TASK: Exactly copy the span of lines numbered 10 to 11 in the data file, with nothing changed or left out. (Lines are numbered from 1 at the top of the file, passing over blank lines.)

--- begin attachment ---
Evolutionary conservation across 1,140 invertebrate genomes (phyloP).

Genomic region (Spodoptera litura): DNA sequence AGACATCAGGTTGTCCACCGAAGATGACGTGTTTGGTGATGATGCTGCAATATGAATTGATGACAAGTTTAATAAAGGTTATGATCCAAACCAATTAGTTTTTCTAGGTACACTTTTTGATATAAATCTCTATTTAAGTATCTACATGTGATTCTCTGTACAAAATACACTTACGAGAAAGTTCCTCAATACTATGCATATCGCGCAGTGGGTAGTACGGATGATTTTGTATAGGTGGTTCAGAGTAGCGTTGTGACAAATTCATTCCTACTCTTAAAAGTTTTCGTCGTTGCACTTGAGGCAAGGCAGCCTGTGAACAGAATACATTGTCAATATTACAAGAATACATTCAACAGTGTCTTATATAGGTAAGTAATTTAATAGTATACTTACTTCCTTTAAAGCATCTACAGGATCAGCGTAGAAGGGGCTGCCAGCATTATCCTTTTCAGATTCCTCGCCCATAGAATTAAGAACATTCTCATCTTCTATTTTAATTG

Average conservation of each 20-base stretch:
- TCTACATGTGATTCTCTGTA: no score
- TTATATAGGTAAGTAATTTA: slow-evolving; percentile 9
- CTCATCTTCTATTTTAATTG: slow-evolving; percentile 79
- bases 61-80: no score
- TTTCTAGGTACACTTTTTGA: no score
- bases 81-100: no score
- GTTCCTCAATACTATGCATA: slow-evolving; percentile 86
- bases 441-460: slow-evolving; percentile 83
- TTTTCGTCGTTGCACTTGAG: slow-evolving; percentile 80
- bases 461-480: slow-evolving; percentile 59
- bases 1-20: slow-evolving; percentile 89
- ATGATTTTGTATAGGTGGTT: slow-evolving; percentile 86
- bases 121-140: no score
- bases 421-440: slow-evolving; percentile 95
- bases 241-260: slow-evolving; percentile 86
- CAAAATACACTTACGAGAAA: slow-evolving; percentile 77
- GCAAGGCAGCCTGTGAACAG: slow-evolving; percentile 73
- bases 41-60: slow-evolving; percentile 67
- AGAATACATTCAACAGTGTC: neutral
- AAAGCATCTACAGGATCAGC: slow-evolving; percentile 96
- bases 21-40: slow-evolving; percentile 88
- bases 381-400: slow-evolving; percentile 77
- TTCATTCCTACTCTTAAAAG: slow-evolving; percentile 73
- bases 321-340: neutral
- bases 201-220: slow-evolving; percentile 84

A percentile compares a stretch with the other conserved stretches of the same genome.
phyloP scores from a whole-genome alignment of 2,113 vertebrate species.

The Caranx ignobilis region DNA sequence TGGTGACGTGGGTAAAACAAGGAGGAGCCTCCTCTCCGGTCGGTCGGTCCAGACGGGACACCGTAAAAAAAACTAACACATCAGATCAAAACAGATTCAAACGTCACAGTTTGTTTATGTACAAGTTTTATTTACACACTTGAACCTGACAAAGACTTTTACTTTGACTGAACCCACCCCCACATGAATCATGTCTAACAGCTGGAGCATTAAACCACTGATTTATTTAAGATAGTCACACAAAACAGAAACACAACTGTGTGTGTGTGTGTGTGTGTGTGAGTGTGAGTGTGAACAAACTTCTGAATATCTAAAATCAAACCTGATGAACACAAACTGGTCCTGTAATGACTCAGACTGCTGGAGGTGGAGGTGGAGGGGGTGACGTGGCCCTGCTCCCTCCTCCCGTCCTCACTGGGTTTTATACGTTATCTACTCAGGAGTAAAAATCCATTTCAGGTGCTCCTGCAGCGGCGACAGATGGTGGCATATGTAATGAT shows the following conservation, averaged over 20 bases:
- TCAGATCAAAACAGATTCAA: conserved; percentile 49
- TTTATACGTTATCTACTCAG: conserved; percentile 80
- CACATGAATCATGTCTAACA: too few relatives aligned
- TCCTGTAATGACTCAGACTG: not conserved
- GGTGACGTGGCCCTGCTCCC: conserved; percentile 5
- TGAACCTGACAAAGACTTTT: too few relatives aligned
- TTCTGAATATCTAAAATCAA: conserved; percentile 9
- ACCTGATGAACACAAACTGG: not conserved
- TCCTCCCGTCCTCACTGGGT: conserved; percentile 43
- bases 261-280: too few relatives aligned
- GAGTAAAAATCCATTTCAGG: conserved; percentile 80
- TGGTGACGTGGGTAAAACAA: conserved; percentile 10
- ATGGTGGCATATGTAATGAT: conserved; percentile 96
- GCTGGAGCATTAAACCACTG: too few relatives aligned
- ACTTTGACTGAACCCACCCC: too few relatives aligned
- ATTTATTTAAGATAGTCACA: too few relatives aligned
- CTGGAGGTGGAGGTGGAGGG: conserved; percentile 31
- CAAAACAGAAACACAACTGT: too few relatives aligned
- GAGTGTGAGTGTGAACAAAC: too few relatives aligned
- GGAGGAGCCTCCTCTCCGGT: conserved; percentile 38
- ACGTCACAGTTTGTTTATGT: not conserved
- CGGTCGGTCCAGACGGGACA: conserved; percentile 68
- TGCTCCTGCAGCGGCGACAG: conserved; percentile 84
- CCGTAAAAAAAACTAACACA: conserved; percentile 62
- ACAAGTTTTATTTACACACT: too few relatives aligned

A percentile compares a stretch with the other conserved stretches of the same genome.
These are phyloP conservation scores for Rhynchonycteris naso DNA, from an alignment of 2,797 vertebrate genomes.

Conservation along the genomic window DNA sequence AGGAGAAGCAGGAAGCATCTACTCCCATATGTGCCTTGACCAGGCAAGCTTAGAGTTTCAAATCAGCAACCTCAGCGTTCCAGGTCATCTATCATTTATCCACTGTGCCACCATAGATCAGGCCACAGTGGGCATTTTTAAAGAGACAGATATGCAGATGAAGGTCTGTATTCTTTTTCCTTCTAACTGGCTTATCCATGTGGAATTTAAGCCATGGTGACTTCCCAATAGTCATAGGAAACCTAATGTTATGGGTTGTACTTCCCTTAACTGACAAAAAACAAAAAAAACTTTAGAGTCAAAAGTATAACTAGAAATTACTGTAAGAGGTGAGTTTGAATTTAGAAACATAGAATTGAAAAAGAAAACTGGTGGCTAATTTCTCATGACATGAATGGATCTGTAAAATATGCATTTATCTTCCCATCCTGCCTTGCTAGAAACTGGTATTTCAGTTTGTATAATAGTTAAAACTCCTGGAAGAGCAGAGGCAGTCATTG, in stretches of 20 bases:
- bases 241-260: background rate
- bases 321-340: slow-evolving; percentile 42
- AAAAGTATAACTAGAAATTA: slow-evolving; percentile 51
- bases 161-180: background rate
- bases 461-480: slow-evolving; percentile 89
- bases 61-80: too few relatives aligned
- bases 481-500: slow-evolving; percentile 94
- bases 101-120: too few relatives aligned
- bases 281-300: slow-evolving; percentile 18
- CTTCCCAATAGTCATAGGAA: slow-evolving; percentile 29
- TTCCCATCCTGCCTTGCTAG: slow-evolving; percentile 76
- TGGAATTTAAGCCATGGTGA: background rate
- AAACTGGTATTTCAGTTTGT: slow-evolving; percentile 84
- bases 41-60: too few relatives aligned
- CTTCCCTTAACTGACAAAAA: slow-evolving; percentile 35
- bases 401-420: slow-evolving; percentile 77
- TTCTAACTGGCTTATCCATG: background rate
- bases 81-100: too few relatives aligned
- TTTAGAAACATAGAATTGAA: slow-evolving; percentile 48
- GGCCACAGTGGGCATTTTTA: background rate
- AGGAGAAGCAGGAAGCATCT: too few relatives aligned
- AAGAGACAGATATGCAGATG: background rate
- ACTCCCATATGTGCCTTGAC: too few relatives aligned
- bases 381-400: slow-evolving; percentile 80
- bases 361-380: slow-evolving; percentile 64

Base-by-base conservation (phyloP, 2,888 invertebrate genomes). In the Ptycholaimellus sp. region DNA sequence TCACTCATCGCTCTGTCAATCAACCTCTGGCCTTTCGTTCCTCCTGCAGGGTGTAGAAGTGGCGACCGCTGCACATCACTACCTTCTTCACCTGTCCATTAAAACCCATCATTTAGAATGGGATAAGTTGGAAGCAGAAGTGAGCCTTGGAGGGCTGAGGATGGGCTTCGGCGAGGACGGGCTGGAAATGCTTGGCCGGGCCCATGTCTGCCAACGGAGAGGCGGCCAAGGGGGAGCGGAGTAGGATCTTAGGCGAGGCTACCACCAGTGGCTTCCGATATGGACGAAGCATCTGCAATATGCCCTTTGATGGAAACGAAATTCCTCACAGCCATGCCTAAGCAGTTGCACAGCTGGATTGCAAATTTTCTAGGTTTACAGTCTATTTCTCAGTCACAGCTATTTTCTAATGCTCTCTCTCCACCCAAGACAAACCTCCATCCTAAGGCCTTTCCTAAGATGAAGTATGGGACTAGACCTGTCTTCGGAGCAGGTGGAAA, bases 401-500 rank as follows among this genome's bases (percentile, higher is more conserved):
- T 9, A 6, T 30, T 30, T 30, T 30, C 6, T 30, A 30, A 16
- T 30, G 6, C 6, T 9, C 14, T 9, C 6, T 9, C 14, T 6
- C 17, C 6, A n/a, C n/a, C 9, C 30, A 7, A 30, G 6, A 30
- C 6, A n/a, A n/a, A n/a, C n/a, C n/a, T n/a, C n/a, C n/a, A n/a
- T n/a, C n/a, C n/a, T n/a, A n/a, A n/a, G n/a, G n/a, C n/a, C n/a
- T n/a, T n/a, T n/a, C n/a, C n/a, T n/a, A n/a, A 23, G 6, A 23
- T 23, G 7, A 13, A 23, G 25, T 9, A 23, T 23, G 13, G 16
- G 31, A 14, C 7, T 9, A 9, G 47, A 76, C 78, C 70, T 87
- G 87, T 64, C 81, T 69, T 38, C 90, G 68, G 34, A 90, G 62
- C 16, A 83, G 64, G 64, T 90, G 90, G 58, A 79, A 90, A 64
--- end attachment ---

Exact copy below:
- GTTCCTCAATACTATGCATA: slow-evolving; percentile 86
- bases 441-460: slow-evolving; percentile 83